Asset Allocation: How Commercial Real Estate Solves Diversification Needs
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How does commercial real estate investment solve diversification needs with its new larger role in asset allocation?
Even though some notable investment leaders say investors should be focusing versus diversifying incredibly broadly as most stock brokers suggest, many sophisticated investors and private funds appear to be shifting larger percentages of their portfolios to alternative assets including commercial real estate.
It's hard to pick and mold winners for the average individual investor. You don't have the billions and influence to make a startup, product, or stock a success against the odds. Not like Warren Buffett, Peter Thiel or the panel of investors on Shark Tank do.
At the same time, blind diversification doesn't serve individuals much better. Walk into more brokers' offices and you'll be invested in 100s of stocks, funds, and funds of funds, without having any idea what you are invested in. You do it because everyone including your broker says to diversify; however, most brokers and other people actually don't know what's going to work. Blindly diversifying is like putting one of your casino chips on each number of a roulette table. It's not a reliable way to get ahead, and often leave clients completely exposed to risks of stock market volatility.
How can commercial real estate investment solve the dilemma and equation?
Real estate is a hard tangible asset. That means protection for investment capital. If you're wiped out in the stock market you'll have nothing to reinvest and rebuild with. While property values can change over time the hard asset always remains. There is capital growth potential (both organic and forced through improvements). Regardless of that performance, real estate has the ability to produce steady cash yields, and that's vital for every level of investing.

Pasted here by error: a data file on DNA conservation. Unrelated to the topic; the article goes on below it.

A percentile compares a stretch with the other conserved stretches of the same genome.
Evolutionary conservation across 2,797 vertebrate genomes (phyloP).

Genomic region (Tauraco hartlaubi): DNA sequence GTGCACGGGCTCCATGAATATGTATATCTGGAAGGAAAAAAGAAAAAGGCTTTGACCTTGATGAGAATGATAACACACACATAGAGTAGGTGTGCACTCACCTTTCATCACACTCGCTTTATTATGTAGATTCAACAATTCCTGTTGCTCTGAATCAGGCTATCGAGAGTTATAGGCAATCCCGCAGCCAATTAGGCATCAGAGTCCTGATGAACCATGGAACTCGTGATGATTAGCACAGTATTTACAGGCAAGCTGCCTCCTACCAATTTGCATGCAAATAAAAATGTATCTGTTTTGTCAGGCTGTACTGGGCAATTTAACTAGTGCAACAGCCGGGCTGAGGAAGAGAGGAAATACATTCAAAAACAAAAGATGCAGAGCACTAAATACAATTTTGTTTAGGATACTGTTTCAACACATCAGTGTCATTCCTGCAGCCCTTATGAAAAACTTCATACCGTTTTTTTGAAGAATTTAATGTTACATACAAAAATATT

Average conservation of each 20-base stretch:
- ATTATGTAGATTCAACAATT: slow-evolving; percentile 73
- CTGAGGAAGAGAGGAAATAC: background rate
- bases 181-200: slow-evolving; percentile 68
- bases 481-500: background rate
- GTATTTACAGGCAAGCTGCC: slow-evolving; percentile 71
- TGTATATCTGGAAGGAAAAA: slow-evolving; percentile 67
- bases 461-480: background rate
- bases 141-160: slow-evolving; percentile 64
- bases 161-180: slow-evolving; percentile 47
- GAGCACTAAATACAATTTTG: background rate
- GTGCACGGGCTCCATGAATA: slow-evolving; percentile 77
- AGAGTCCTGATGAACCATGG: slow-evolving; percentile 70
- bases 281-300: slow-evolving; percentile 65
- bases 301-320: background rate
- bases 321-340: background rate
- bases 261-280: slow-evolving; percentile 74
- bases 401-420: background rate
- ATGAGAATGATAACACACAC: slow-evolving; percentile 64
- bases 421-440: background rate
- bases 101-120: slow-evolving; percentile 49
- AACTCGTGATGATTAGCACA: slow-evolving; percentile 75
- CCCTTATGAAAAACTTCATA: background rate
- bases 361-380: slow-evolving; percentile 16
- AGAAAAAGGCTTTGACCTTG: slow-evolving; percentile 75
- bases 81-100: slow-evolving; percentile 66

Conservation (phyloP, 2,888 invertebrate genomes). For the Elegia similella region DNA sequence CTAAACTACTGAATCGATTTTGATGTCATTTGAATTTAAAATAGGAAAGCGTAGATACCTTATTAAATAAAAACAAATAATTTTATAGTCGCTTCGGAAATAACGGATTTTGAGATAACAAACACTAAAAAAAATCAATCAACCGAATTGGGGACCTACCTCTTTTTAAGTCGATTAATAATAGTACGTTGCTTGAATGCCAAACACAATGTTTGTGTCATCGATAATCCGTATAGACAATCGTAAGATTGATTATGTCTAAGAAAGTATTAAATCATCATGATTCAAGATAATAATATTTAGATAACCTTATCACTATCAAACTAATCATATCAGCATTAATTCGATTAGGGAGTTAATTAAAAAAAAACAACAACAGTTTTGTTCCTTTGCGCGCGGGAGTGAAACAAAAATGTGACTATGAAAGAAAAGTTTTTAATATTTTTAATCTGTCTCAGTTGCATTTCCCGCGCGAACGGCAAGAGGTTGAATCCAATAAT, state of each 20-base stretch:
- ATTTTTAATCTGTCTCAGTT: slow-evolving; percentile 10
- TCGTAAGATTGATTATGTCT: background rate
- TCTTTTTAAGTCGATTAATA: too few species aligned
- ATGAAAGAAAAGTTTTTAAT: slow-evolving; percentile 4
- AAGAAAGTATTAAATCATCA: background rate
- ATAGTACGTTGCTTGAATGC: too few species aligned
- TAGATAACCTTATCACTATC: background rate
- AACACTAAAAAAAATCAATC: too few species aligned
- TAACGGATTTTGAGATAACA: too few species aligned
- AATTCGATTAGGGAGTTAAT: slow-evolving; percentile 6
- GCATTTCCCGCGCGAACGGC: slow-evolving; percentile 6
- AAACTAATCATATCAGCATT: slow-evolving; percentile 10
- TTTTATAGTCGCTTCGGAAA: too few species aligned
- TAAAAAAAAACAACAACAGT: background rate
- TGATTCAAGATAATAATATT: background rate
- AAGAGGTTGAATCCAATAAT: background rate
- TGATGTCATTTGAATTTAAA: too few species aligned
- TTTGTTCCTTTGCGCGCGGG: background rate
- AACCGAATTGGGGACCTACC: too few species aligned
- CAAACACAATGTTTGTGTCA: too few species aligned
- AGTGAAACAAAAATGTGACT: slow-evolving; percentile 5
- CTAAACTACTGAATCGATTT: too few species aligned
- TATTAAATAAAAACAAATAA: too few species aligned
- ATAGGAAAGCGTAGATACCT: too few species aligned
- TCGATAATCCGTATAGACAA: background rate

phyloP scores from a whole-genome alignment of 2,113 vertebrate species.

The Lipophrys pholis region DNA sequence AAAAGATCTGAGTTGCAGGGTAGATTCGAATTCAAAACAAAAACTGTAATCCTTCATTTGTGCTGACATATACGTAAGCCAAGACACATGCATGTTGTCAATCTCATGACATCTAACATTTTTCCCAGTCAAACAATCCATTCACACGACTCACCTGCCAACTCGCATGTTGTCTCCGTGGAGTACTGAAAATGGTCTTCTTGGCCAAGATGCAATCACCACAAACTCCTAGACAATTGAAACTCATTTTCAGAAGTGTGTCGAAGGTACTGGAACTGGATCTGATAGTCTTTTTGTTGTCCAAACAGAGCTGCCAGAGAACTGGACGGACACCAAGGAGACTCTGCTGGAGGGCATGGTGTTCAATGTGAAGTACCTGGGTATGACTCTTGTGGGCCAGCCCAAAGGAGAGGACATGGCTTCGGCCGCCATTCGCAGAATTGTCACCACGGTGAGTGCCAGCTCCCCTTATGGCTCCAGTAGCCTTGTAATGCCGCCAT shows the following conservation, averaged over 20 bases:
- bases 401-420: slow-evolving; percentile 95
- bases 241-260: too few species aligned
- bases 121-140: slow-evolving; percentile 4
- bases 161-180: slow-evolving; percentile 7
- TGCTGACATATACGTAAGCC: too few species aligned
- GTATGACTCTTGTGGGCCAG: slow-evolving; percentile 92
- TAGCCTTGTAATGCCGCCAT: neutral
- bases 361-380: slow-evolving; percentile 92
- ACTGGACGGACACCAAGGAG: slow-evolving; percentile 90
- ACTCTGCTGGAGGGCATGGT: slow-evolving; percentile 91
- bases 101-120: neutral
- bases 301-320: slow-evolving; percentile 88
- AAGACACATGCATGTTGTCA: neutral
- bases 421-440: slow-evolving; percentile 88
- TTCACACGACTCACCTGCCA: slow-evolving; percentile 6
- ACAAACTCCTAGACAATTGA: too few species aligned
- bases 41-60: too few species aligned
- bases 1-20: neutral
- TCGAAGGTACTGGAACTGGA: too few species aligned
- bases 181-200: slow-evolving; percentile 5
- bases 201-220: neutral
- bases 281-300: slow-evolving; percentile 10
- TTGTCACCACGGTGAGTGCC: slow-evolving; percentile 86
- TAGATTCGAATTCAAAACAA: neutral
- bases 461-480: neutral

Even a single commercial property can also provide an exceptional amount of diversification in a portfolio as well. That starts with multiple tenant properties. If you have 10, 20, or 200 tenants that offers broad diversification. Even if 5% or 30% fail to perform in a crisis, the others can ensure the investment is still profitable.
With a commercial real estate property your diversification comes from having tenants in various industries, like a multifamily owner can have tenants in different career fields to ensure ongoing performance. The same goes for a retail owner who has a mixed tenant base in different industries or redeveloping an underperforming asset to a mixed use property with perhaps retail and office tenants.
If you want to diversify and remain in control of the diversity and of your returns, then commercial real estate has a lot to offer. It can even bring together the best of both investment styles. Which is likely one of the reasons it continues to gain traction with sophisticated investors.
How are you solving the balance between the need for consistency and growth in your investment portfolio?